Election Watch: The Third Report
FOR IMMEDIATE RELEASE
FEBRUARY 21, 1996
CONTACT: Bob Mulligan
TV TALKED TOUGH BUT SHOWED FLUFF IN NEW HAMPSHIRE
Study Finds Much Criticism but Little Substance in Campaign News
TV news came down hard on the candidates but went easy on the substance during the New Hampshire race, according to a new study by the Center for Media and Public Affairs (CMPA). Researchers found that three out of four on-air comments about the GOP candidates were negative, but less than one-fourth of the coverage dealt with their policies, proposals, or qualifications for the presidency.
These are the latest findings from CMPA’s ongoing scientific content analysis of Campaign ’96 news coverage. This report examines the topics and tone of all 78 campaign stories (2 hours 30 minutes of airtime) broadcast on the ABC, CBS and NBC evening news during the New Hampshire primary campaign from February 13 – 19.
THE CANDIDATES ARE BAD… Nearly three out of four comments by sources and reporters (73%) were critical of the various candidates. Dole’s coverage was 85% negative, Alexander’s 80% negative, and Buchanan’s 61% negative. (These totals exclude comments by the candidates themselves.) Examples: “Most of [Dole’s] appearances have been as flat as his native Kansas.” (John Cochran, ABC, 2/19); “Buchanan is no more an outsider than he is a Democrat.” (Jim Wooten, ABC, 2/19) So far in 1996, every major GOP contender has gotten more bad press than good press by this measure. The exception is darkhorse Richard Lugar, with 88% positive press.
BUT THE CAMPAIGN’S EVEN WORSE: The networks criticized the quality of the New Hampshire campaign even more heavily — 88% negative comments, or ten complaints per night on average. So far this year the networks have aired 117 negative soundbites on the campaign’s negativity and 54 additional criticisms of the paid TV ads. Example: “there is enough mud being tossed around in the Republican presidential campaign to keep a health spa supplied for a lifetime.” (Peter Jennings, ABC, 2/16)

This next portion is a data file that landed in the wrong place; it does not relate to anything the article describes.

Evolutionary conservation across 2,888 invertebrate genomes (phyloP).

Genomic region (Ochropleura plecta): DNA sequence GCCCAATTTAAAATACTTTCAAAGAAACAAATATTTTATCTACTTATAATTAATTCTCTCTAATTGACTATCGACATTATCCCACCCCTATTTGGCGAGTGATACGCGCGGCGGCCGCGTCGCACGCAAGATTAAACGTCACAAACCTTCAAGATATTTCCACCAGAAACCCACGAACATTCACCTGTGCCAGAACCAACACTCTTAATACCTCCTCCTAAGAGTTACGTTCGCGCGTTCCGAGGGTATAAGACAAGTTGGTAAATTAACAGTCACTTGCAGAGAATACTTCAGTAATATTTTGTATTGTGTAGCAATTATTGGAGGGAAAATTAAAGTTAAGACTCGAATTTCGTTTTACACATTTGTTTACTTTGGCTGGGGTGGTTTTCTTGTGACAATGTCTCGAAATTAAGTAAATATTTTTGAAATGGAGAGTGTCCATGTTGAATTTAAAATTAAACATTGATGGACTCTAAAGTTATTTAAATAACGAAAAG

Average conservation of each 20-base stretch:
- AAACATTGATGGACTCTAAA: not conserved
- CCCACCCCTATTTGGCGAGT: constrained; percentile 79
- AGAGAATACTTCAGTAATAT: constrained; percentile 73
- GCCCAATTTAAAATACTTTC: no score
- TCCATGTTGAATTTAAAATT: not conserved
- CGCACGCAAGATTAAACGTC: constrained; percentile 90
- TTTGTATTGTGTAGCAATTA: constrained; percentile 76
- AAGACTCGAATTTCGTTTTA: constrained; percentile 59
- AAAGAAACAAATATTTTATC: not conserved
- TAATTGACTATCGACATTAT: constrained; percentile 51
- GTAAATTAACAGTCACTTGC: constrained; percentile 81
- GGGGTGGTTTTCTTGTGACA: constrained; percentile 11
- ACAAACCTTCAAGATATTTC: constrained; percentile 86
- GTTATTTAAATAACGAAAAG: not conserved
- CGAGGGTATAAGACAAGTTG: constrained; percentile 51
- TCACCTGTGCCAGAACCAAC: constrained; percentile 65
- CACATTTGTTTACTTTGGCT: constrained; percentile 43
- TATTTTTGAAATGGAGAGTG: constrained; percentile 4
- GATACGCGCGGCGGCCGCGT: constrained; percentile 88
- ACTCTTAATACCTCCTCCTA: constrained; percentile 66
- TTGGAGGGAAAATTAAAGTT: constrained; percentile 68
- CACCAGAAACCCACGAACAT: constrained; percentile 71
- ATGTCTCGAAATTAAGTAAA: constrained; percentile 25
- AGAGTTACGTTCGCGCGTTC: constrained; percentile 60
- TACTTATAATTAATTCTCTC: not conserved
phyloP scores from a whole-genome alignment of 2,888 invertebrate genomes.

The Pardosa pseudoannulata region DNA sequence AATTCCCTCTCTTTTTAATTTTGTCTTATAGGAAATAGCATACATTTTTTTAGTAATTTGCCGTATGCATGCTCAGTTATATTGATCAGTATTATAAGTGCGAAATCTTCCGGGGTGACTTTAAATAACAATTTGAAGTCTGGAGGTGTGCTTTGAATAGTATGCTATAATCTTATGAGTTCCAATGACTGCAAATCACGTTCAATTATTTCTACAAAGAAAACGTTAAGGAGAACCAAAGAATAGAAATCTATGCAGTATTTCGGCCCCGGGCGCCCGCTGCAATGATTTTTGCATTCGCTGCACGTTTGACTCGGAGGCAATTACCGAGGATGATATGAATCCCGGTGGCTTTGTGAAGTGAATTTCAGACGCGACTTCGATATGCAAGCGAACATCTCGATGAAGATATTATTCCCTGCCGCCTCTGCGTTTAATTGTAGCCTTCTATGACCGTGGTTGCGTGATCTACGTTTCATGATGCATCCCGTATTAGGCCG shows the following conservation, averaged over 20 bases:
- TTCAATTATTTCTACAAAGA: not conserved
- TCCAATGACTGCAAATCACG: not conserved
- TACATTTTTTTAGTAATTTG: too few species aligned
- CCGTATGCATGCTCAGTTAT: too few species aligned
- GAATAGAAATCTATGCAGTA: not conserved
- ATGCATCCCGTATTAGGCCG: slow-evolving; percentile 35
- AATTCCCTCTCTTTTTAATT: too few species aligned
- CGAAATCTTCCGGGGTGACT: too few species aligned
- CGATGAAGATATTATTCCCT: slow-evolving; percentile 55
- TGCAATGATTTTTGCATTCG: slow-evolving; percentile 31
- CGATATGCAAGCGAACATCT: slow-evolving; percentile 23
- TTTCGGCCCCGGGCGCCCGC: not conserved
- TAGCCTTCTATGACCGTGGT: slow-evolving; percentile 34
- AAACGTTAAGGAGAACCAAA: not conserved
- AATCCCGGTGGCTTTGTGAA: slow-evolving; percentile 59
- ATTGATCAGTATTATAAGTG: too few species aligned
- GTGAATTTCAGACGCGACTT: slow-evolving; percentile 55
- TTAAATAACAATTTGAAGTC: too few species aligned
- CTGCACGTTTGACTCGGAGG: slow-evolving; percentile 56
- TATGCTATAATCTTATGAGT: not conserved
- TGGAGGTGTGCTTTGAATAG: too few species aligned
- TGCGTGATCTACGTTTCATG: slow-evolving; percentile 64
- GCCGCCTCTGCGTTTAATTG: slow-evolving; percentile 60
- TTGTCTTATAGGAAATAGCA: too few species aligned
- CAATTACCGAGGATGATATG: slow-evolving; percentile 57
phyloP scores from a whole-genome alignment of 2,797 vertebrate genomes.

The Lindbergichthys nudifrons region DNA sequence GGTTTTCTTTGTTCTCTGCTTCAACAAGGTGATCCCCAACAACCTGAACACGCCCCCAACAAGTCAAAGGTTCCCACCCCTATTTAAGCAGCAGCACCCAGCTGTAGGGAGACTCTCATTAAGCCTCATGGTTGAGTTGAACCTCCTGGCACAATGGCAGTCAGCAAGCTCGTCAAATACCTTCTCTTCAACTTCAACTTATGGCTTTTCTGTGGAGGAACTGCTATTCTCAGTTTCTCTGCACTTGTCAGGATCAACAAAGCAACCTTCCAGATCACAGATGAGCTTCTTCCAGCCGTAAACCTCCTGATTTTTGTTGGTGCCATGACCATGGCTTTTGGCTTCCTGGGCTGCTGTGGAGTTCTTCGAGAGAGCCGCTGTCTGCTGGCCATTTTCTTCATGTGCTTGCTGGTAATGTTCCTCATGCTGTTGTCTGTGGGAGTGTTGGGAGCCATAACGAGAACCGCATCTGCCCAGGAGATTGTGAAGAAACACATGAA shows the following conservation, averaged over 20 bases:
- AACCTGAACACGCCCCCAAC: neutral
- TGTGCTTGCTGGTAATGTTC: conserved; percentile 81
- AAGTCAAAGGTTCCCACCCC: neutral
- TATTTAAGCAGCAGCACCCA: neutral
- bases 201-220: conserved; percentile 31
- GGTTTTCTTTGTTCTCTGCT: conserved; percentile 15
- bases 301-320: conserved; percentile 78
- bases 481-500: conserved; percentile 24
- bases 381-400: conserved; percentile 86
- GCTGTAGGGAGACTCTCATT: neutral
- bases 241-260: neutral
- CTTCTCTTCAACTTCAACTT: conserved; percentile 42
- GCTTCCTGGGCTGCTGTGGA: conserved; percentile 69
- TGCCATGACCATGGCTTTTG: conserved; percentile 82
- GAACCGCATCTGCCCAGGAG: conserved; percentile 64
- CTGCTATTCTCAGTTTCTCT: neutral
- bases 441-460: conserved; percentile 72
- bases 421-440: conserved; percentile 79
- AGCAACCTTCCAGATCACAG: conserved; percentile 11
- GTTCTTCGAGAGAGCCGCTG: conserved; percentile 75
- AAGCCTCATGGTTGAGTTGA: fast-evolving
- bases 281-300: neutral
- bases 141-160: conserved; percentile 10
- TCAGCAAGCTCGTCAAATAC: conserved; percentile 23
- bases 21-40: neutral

WHERE’S THE BEEF? Only 17 out of 78 stories (22%) discussed any of the candidates’ policies, proposals, or qualifications. The leading news topics were: Campaign trail conduct (37 stories), horse race standings (32), and campaign strategy and tactics (27). The top stories were the campaign’s negative tone (11 stories), allegations of Buchanan’s bigotry (6) and extremism (4), Dole’s negative ads (4), and Alexander’s past finances (4).
SHORTER SOUND BITES: So far in 1996, candidate soundbites are averaging only 7 seconds, compared to 8 seconds in 1992 and 9 in 1988. The nine GOP candidates have received a combined 79 minutes of airtime, compared to 453 minutes for the journalists who cover them.
ElectionWatch is published weekly during the primary and general election season by the Center for Media and Public Affairs (CMPA), a nonpartisan and nonprofit research and educational organization. CMPA measures the tone of news coverage by examining all broadcast or published statements from reporters and their news sources. Major support for this research comes from the John and Mary Markle Foundation. Results of CMPA research from Campaign ’92 and Campaign ’88 are now available in Good Intentions Make Bad News: Why Americans Hate Campaign Journalism (Rowman and Littlefield, 1995)
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